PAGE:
"It's like a six, if you flip it over it looks like a nine. But a six is very different from a nine."
In Rory Sutherland's TED Talk "Life Lessons from an Ad Man," I learned of the Diamond Shreddies case study. Ogilvy & Mather created intangible added value, without changing the product in the slightest. It makes me laugh every time I watch the video.
There are three Starbucks at the Shepherd & West Gray intersection (four if you count the one in Kroger just down the block). This fact has irked me ever since I discovered it recently. It initially seems senseless to saturate that corner, but I had to make sense of it.
Starbucks sees an opportunity to feed the market. They call this strategy “Main & Main” where they find a high-traffic locale and open up shops. Each location is slightly different, tailoring the experience to different needs. *
Knowing that the majority of coffee sales are generated before noon, each location indirectly works together to reduce bottle necking and allows customers to get their caffeine-fix in a more streamlined way.
Between all the different ways to order, pay, receive and consume coffee, Starbucks does not fear cannibalization, and instead banks on the unplanned, yet convenient, cup to drive overall sales.
What it all comes down to is persuading its customers that they have no choice but to grab a coffee. It is right there. No excuses. Whether it is at Location One, Two, Three or Four, through consistent and persistent marketing, Starbucks does not care where -- it focuses on the "stronger together" mentality. That is pretty powerful positioning (literally and figuratively).
* Two of these stores are licensed, not franchises. The licensed cafes are incorporated into already existing storefronts via strategic partnerships, with Barnes & Nobles and Kroger. Starbucks licenses the rights to serve its coffee and trains other companies’ employees to sell its products. (Brilliant, right?) The main differences appear to be which gift cards are redeemable and that employees may get called off to work “others duties as assigned.”
I recently started watching the TV show Portlandia. Fred Armisen and Carrie Brownstein capture how restaurants attempt to enhance the customer experience by offering high customization but instead unnecessarily complicate it. In this case, there are so many steps that the reason the customer came in the first place (to get a Pastrami sandwich) never actually happens. The navigation, order process, delivery, customer service, signage, all severely impact the dining experience. The restaurant took something easy and made it hard, which becomes even more difficult when you are hungry. It reminds me that efficiency and effectiveness are key components to any experience. This restaurant designer clearly did not take her customer experience into consideration!
Throwback to last year's unveiling of the Rice Athletics brand refresh. Can't believe it's been a year!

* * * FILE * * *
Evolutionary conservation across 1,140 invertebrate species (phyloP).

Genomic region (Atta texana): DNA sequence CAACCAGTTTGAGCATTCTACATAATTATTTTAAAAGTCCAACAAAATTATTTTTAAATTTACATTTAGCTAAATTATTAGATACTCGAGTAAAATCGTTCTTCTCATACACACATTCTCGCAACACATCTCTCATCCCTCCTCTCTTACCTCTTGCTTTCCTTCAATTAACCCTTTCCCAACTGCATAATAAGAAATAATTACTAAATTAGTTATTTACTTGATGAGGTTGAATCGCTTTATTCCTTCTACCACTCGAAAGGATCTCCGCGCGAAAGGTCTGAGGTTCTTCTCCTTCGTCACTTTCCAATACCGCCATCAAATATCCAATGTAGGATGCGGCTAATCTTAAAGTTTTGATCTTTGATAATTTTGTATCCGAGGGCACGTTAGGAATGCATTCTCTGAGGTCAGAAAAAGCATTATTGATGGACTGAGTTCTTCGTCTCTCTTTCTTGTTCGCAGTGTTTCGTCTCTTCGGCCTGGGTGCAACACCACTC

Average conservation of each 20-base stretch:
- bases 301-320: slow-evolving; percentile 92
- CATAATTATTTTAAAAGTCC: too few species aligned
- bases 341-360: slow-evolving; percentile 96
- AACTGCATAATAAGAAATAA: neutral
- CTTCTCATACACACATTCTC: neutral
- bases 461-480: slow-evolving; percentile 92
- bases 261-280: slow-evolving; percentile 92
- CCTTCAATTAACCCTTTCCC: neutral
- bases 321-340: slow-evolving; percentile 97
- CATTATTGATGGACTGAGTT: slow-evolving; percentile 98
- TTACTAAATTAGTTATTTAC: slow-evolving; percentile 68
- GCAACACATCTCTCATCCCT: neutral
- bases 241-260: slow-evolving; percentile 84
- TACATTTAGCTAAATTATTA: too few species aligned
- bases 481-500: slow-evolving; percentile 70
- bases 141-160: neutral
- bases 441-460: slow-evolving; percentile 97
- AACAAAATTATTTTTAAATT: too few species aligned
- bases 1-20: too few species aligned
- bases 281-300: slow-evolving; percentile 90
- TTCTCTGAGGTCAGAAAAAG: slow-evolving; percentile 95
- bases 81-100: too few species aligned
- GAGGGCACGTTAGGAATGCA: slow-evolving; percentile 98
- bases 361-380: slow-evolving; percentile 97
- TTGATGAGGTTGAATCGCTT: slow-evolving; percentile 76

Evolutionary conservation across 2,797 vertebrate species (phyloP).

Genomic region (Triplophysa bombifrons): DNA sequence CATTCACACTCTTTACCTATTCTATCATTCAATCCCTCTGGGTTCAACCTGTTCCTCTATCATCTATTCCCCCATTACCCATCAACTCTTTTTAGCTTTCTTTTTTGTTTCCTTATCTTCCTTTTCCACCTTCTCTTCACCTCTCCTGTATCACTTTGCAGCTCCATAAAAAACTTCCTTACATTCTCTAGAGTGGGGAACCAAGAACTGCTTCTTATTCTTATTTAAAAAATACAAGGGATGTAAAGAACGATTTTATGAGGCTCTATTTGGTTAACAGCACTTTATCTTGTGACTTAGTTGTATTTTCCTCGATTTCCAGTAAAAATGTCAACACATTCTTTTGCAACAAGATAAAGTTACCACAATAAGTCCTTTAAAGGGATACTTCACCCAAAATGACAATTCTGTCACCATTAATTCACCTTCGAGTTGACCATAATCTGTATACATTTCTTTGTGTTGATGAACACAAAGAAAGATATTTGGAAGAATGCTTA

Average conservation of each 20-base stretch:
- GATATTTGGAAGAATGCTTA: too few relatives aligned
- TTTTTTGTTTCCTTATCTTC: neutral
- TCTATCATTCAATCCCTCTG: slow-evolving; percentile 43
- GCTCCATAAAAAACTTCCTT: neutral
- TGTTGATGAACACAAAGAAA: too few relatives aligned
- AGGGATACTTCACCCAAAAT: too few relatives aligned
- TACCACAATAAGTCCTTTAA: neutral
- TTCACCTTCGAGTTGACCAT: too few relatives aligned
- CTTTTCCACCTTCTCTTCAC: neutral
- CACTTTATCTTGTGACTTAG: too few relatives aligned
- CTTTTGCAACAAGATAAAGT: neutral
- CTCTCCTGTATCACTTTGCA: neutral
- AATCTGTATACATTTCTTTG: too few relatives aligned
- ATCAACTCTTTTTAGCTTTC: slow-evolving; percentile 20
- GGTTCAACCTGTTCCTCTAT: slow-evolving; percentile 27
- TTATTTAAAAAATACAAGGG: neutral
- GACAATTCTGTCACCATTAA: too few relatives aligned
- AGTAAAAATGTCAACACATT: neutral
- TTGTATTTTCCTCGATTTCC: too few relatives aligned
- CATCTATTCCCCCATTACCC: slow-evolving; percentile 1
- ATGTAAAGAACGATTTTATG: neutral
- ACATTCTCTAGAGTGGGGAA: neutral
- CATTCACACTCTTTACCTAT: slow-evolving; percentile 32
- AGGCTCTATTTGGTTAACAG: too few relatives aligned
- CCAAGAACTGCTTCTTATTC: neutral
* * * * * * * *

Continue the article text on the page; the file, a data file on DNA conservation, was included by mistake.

"What's this?" A fun game my family and I played growing up. My grandfather would make a shape with his table-napkin and place it on his head — suddenly it transformed into a hat. Then he would place it in front of his mouth and it became a megaphone. Whether it was a salt-shaker, a pencil or any other odd object on hand, we would all shout out options until we ran out. Sometimes the game would go on for ages until dinner came to the table or it was time for bed.
I am reminded of that game often in my professional life. My grandpa primed me to take something ordinary and come up with creative solutions to make it seem more realistic. We only believed it was a hat when it was carefully constructed and shaped, not just draped over. We were not blindly stretching our imaginations. What I learned at an early age is what designers do on a daily basis -- we take basic information and transform it into more meaningful results.
I have always admired Christoph Niemann and his Ordinary Objects. He inspires me to carry this game forward into everyday life.
I once heard the Chairman and CEO of the Women's Tennis Association speak. She said a lot of insightful and inspiring comments but one sentence really stood out. Stacey Allastar said, "Never deal with liars, cheats and jerks." It seems like a no-brainer but it is important enough for her to articulate, even at her executive level.
At the core, all are manipulators who value their interests above others'. They exhibit a desire to get ahead, gain advantage, avoid the undesirable. These master manipulators seem to have a fast-pass to success and power – at the unfortunate expense of others. They know how to play the game. They know what to say to your face and behind your back. Maybe I am a purist and naive, but I would rather act with integrity than constantly watch my back.
However, duplicity, politicking or Machiavallianism do not need to underwrite success and power. They can just be achieved via influence and leadership, bringing people together rather than pinning them against one another or breaking them down.
As I type, I am reminded of advice ESPN commentator Tommy Smyth also told me: "Surround yourself with good people and never tell a lie, you will never have to remember anything." It takes less effort to tell the truth, and your facts are already confirmed. When you and those around you act with high morals and integrity, you are protected against vulnerability. You work together to achieve common goals, for the common good. You support one another. You listen to others' needs, perspectives and feelings. You are authentic. So the best way to deal with liars, cheats and jerks is to just not. If you cannot change the environment around you then change the environment you are in.